Now the PC commissars are gunning for ‘Stranger Things’
How is cultural orthodoxy enforced? According to some, cultural orthodoxy emanates invisibly from the powerful as a means of reinforcing and cementing their control over society.
But you don’t need a complicated theory to explain the transmission of cultural orthodoxy throughout the land. These days, you can simply watch the mobs form, then see how they terrify those who didn’t anticipate that they might be getting crosswise of mob behavior.
Let Scarlett Johansson be cast as a transgender person, and watch as tens of thousands of tweets denouncing the idea of a “cisgender” person playing someone trans derail her casting and the project. Once that happens, you can be sure no one will make the mistake of tempting the furies again by doing anything comparable that might set off the rage.
Note how the new version of “West Side Story” being filmed by Steven Spielberg moved heaven and earth to claim its star, Rachel Zegler, is enthnically permitted to play the Puerto Rican Maria, because her mother is from . . . Colombia?
Then there’s the attempted enforcement of cultural orthodoxy not by social media mobs but by the old-fashioned gatekeepers. They are much less powerful than once they were, but they’re still trying to make sure popular culture maintains a strict adherence to the ideological boundary lines that have been in place for the past half-century — even when those ideological boundary lines make no sense.
To wit: Even though the Soviet Union has been no more since 1991, some unthinking liberals writing for influential publications have been taking exception to negative depictions of the Soviet Union in popular culture lately.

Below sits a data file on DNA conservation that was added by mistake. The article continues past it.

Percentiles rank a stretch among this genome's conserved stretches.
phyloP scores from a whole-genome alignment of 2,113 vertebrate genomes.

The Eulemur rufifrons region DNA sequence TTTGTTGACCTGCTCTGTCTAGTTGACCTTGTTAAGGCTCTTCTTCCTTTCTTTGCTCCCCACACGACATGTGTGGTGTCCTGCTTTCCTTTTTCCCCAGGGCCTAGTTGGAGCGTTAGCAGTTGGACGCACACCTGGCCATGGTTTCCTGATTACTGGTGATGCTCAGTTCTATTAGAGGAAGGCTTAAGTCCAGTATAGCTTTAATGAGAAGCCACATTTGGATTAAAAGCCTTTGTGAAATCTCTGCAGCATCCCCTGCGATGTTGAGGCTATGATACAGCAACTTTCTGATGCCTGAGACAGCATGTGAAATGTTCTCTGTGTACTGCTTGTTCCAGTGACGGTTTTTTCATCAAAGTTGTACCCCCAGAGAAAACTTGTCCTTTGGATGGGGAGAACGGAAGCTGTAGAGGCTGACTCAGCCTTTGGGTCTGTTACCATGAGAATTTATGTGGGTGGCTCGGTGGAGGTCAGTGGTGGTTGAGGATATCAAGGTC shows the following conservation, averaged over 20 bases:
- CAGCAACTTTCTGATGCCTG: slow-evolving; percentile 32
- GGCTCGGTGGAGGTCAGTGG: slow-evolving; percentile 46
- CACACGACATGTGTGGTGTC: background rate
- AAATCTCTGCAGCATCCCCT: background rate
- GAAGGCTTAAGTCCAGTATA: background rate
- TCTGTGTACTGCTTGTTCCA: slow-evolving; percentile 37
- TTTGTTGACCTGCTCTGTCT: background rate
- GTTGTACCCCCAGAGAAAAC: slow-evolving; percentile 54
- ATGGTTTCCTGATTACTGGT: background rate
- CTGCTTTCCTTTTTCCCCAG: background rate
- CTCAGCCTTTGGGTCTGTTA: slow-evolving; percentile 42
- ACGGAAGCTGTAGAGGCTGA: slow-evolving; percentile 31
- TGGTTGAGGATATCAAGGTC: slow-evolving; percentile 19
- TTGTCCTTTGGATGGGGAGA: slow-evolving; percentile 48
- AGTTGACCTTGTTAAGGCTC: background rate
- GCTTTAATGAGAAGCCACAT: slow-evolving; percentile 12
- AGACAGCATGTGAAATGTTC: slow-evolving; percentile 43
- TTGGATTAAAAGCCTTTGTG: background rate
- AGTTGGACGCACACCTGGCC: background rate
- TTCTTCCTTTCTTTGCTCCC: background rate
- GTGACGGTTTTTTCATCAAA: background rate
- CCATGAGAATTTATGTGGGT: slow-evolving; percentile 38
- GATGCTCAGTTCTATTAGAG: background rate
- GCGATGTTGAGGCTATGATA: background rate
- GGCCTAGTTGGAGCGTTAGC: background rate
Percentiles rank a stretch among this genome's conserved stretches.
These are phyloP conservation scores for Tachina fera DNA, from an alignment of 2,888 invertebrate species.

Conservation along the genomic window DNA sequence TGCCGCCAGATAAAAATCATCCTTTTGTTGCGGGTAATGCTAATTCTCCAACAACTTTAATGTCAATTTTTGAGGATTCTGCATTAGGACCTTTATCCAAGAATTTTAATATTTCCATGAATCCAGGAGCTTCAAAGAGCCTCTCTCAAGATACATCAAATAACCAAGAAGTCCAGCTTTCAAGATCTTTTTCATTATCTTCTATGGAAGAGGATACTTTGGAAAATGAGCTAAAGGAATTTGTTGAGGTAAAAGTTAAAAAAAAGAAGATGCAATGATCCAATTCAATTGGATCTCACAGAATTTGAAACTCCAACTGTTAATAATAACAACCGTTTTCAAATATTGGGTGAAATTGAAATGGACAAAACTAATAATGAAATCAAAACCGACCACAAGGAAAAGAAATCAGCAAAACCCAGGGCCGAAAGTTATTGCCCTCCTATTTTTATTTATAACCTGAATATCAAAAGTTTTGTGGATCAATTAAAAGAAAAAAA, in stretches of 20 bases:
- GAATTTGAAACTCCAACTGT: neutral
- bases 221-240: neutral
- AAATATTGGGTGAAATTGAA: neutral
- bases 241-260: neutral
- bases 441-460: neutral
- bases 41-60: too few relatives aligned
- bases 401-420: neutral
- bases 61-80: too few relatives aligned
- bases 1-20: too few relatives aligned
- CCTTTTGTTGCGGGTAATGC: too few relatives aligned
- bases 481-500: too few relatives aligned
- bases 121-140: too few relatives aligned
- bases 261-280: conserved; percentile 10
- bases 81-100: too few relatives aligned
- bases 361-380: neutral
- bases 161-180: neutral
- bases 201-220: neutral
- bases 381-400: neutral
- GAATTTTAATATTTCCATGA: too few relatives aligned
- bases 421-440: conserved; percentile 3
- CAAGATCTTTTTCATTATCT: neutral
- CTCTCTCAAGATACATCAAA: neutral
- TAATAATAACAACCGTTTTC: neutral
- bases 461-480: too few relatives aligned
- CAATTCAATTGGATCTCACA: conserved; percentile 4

My favorite example comes from Variety film critic Peter Debruge. He recently reviewed a movie about the Russian ballet star Rudolf Nureyev, who defected to the West in 1961: “The film remains maddeningly ambiguous about his motives for cutting ties with the Soviet Union. . . . [Nureyev] developed an ego somewhere along the way of the sort better suited to Western countries, where self-interest (versus personal sacrifice for the greater good) is a way of life.”
Imagine you are the filmmakers and producers of “The White Crow” and this is the way your labor of love is treated by an American cultural commissar. Would you dare to go that route again?
On July 4, Netflix released the third season of its hit teen-horror show “Stranger Things,” set in a small Indiana town in the 1980s. This inventive mash-up of 1980s pop-culture themes has previously featured a US government conspiracy involving the torture of children along with evil supernatural creatures from an alternate dimension. This season, however, there’s a new villain. It turns out the Soviet government has secretly funded the construction of a lavish shopping mall in the town to disguise its efforts to open a portal to the other dimension. Our heroes must fight unambiguously evil Russians to save the day and the world.
“Stranger Things” is not to be taken seriously. The people who make it don’t want us to take it seriously. Instead, they want us to delight in their use of decades-old tropes. And this is exactly what disturbs today’s would-be cultural gatekeepers.
Quoth Sophie Gilbert of The Atlantic: “The setup for the entire eight episodes of Season 3 seems at first to be based on a simplistic premise of good and evil, one that the show’s previous seasons resisted. . . . All eight episodes are being released by Netflix on July 4, and the Uncle Sam-against-the-Russkies plot configuration leans heavily on red-blooded patriotism.”
She then claims the show is more nuanced than this because it shows how capitalism can destroy the commerce of small towns through things like the mall — when the best joke of the show is that the mall was only built there to serve the interests of the Russkies!
And in The Week, Aaron Bady opines that “instead of reminding us of what we have lost — our youth, our innocence, our sense of play — the show gets caught up in the kind of patriotic fantasies that adults love so much, things like romance and defeating communism in a mall with fireworks on the Fourth of July.”
I’m not saying the makers of “Stranger Things” will care all that much about these sorts of opinions, expressed in dubious prose by slavish know-nothings. But they certainly serve as warning shots to anyone who might dare to follow them down a road in which patriotism is good and Communism is bad. Even in 2019. Maybe especially in 2019.
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